U.S. Treasury Secretary Janet Yellen came out swinging against small government today in a speech intended to sell business leader on President Joe Biden's massive $2.3 trillion American Jobs Plan and the corporate tax hike that'll be needed to pay for it.
"For decades, the prevailing focus has been on the need to decrease and then limit the size of government as a share of the economy," said Yellen in remarks before the U.S. Chamber of Commerce. "This approach to U.S. fiscal policy, founded on a distrust of government motives and effectiveness, along with resistance to higher taxes, has had profound effects on our nation and our people."
Anyone paying attention to ever-growing federal spending and the national debt might be confused by the supposed era of fiscal restraint Yellen is describing.
Yellen concedes that spending on entitlements, like Medicare, Medicaid, and Social Security, has only continued to grow, as has military spending. But increased largesse on those particular budget priorities, when combined with a supposed consensus about shrinking the size of government, says Yellen, means that "discretionary spending has been compressed as a consequence."
Yellen caveats this point, too, by saying that "exceptions have been made, most often in the form of temporary support for the economy following shocks and in times of recession."
Non-defense discretionary spending—which includes federal outlays for transportation, education, and low-income support programs—spiked in response to the Great Recession and, particularly, during the pandemic. In between these two crises, however, that particular slice of federal funding did fall to a post-1962 low when compared to the size of the overall economy, according to the progressive Center for Budget and Policy Priorities.
If one focuses just on non-defense discretionary spending part of the budget, it looks almost like we've been living in a small government paradise, argues Yellen, saying "ambitious and valuable initiatives like the Affordable Care Act engendered enough controversy to foreclose at that time the possibility of broadening the agenda."
Yellen goes on to list a number of ills resulting from this supposed fiscal restraint, including deteriorating, out-of-date infrastructure, an education system that hasn't kept up with technological change, and a lack of support services for families, including childcare. Big picture problems like economic inequality and climate change have only gotten worse in the absence of an activist, ever-growing government, she adds.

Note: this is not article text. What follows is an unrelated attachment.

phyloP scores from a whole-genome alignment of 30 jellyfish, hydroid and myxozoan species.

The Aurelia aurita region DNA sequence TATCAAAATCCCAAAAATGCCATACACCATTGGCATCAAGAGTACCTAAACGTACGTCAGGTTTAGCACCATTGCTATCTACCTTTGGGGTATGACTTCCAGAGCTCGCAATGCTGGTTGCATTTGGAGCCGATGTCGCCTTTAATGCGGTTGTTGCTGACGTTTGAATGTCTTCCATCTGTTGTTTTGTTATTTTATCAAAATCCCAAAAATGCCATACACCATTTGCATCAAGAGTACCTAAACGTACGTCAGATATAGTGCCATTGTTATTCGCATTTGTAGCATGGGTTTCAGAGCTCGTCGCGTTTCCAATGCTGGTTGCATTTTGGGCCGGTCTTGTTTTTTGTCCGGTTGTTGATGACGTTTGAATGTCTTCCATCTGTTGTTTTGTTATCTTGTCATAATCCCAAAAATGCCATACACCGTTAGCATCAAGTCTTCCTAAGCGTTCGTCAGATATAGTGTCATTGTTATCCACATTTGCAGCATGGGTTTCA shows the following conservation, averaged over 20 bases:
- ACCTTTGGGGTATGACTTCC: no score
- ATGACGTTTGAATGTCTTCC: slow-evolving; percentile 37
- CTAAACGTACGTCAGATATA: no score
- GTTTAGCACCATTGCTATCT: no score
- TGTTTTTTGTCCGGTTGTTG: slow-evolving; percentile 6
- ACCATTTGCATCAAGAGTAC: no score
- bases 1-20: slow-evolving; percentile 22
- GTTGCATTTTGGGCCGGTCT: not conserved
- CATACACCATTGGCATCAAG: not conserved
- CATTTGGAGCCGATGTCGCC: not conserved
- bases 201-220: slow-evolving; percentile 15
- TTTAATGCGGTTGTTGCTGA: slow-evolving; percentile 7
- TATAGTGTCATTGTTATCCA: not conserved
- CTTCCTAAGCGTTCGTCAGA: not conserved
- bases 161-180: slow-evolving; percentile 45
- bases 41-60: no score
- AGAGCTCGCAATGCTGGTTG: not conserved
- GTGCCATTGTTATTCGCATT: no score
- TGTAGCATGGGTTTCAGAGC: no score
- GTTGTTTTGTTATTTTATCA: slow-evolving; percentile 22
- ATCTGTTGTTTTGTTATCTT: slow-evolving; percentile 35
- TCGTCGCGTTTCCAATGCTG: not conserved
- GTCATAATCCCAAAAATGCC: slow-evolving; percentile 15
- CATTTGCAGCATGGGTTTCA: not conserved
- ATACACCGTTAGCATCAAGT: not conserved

"That is why the President proposed the American Jobs Plan and the American Families Plan," says Yellen. "These policies will promote a dynamic economy with greater opportunity for workers, higher living standards, and, over time, reduced inequality."
The massive increase in federal spending envisioned in both plans—and the corporate tax increases the administration is pushing to pay for it—will also be a boon for business, Yellen told the chamber, saying, "We are confident that the investments and tax proposals in the Jobs Plan, taken as a package, will enhance the net profitability of our corporations and improve their global competitiveness."
The promise of increased corporate profitability is obviously a necessary ploy to get the business community on board with the Biden administration's agenda. Yellen went much further in her remarks by arguing for a permanent expansion of the size and scope of the federal government.
"It is the time to recommit our government to playing a more active and smarter role in the economy. The administration's planned actions are not fiscal stimulus in the way we have seen in the past," she said. "Nor are they intended to target a particular size of government."
Yellen's remarks fit squarely into what the Wall Street Journal's Greg Ip has termed "Bidenomics," which calls for massive federal spending aimed at reshaping the economy and society without heeding traditional concerns about inflation, deficits, and the potential "crowding out" of private investment.
Interestingly enough, the details of the American Jobs Plan fall short of the expansive vision Yellen outlined in her speech. Biden is relying on a corporate tax hike to cover the entirety of the $2.3 trillion in American Jobs Plan spending in an effort to keep his promise not to raise taxes on Americans making under $400,000 a year. To make that math work, the spending will have to sunset after eight years, while those corporate taxes will have to last for 15 years.
Yellen's remarks, however, seem to suggest that Biden's budget gimmickry has much more to do with political expediency than any real desire on the part of the administration to pay for its spending proposals or have them lapse eventually.
The era of small government has been over for a while. The only question now is what constraints government will impose on itself absent a healthy fear of excessive government debt.